New York’s renewable energy regulations neglect the impact of birds
New York published a draft ordinance in September 2020 to implement the Accelerated Growth of Renewable Energy and Nonprofit Act, which went into effect earlier this year (April 2020). 25 conservation groups, including ABC, expressed concern about these draft regulations, which do little to address the significant negative impacts of renewable energy projects on birds.
The groups propose sensible solutions to address some of the main shortcomings in the regulation and to better protect birds. By incorporating the changes recommended by these bird conservation experts, the state could set a positive precedent for the green development of renewable energies. To achieve this, however, major revisions to the current draft regulation would be required.
The Accelerated Growth of Renewable Energy and Nonprofit Act aims to streamline the approval process for wind and solar energy projects as part of the state’s approach to achieving its renewable energy goals. Among other things, the law established a new Renewable Energy Siting Office (ORES) tasked with developing and overseeing the process for developing renewable energy projects.
Golden Eagle, Copyright Ron Marshall, from the Surfbirds Galleries
In September, the ORES published draft ordinances to implement the law. “The implementation of this important new regulation has come a long way,” says Joel Merriman, ABC’s campaign leader for Bird-Smart Wind Energy Campaign. “Unfortunately, bird protection is hardly taken into account in the draft regulation. We fully support the development of renewable energies as part of a broader strategy to combat climate change. However, this must be done in an environmentally conscious manner. This also includes looking after our birds, and these regulations have so far not been sufficient in this area. “
The development of wind energy is an important element in combating climate change, but it does not come without environmental costs. ABC estimates that more than 500,000 birds are killed annually in wind turbine collisions in the United States. Given the projected expansion of the industry, that number is expected to rise to more than 1.4 million per year by 2030. Birds are also killed by power lines that are installed to connect wind equipment to the power grid and still others are displaced by the development of equipment. Some types, such as Golden eagles, such as golden eagles, are more prone to turbine collisions and, due to slower breeding rates, these birds are less able to recover from losses.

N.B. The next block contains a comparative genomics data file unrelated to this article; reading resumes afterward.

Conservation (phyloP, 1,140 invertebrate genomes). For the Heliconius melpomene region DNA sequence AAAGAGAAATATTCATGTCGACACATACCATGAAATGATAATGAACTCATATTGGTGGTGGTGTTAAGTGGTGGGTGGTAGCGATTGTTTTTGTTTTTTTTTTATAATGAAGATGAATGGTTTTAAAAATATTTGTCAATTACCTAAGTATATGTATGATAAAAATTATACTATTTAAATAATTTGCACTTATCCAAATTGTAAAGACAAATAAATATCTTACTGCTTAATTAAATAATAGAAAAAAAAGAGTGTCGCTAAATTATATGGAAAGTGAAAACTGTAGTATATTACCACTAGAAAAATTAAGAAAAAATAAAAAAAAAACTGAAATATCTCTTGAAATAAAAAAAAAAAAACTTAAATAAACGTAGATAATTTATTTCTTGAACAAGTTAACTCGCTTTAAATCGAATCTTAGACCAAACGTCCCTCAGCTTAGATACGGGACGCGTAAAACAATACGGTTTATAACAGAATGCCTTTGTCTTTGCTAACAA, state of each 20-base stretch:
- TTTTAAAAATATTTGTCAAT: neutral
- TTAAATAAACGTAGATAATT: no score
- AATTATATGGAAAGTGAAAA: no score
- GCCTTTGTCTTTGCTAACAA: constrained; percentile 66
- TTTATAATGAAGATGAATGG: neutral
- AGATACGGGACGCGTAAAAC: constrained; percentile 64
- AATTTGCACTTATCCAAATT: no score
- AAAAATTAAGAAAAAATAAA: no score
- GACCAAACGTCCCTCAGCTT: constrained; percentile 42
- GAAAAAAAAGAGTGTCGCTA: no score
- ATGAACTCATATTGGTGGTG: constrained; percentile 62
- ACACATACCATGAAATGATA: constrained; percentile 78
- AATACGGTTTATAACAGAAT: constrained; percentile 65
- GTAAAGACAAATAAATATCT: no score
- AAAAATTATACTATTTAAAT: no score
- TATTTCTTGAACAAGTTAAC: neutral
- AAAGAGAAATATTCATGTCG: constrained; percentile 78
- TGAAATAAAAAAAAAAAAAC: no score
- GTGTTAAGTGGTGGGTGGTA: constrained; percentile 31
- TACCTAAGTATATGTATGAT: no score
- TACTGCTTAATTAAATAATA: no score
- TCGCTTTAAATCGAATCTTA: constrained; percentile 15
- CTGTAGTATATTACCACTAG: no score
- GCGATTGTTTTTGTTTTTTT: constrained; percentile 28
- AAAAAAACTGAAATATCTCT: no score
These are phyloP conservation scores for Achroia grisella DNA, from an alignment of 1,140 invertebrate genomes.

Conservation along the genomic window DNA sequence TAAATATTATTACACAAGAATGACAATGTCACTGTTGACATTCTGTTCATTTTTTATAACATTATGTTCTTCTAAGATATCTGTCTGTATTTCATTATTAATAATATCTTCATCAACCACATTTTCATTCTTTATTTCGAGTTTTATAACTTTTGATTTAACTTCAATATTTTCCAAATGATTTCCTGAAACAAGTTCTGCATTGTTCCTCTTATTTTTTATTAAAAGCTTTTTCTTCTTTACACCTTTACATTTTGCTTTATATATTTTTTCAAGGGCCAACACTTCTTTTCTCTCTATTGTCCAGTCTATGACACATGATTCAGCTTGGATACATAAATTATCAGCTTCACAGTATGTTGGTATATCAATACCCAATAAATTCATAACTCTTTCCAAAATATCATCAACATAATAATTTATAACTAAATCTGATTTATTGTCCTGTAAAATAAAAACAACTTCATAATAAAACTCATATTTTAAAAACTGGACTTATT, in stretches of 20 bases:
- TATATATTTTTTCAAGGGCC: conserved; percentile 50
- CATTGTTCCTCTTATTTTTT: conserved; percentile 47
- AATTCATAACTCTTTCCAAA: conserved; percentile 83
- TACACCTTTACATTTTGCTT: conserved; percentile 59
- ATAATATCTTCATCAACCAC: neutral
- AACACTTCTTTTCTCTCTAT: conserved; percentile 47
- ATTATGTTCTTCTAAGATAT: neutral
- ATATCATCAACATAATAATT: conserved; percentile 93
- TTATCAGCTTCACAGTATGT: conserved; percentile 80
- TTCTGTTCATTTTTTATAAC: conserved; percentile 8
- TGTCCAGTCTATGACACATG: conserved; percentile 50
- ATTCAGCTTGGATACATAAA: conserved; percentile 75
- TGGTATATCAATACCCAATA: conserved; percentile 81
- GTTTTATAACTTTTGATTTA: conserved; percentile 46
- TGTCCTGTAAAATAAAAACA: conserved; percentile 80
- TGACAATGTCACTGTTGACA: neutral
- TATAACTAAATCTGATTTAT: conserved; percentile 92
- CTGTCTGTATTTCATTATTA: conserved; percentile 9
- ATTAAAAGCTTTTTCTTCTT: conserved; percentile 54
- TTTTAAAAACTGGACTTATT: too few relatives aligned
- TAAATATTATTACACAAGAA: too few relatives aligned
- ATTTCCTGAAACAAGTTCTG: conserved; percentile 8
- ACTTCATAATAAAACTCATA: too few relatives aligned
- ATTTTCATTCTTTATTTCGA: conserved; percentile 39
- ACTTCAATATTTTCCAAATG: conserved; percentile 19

“When the law was considered, we raised serious concerns,” says Merriman. “Now that we’ve seen the draft regulation implementing the law, it’s worse than we feared.”
The draft ordinances are linked to uniform standards and conditions for the choice of location and planning of projects. They lack adequate protection for birds, including appropriate project locations, field studies and other steps that, if stipulated by law, would potentially lead to an environmentally balanced approach.
“The draft regulation does not leave enough time for necessary field studies for wildlife,” says Merriman. “They also drastically reduce the possibility of public and expert input in the planning process and ignore considerations for the majority of bird species. Worst of all, there is no influence on where projects are located. This is the most important aspect in minimizing the impact on wildlife. It is for this reason that we have worked with other affected conservation organizations to clearly articulate the issues with this proposed process and how some of them could be addressed. “
A total of 25 nature conservation organizations have signed a letter to the state outlining the numerous shortcomings in the draft regulation. “It is possible to work around some of the biggest problems so that the negative effects on birds are minimized,” says Merriman. “For example, if wildlife field studies are required prior to a pre-application meeting, in many cases there may be enough information to make wise planning decisions. This is how things work in the wind industry already – it’s not a burden on developers and it leads to better results. “
Merriman continues, “It’s hard to understand: In other arenas, New York has done great things for birds. The state can maintain this obligation by making some improvements to the draft regulations, e.g. B. Setbacks to common sense in areas of high biodiversity and some already standardized field studies to inform about project planning. It is important that we balance the need for renewable energy development with protecting our endangered bird populations. “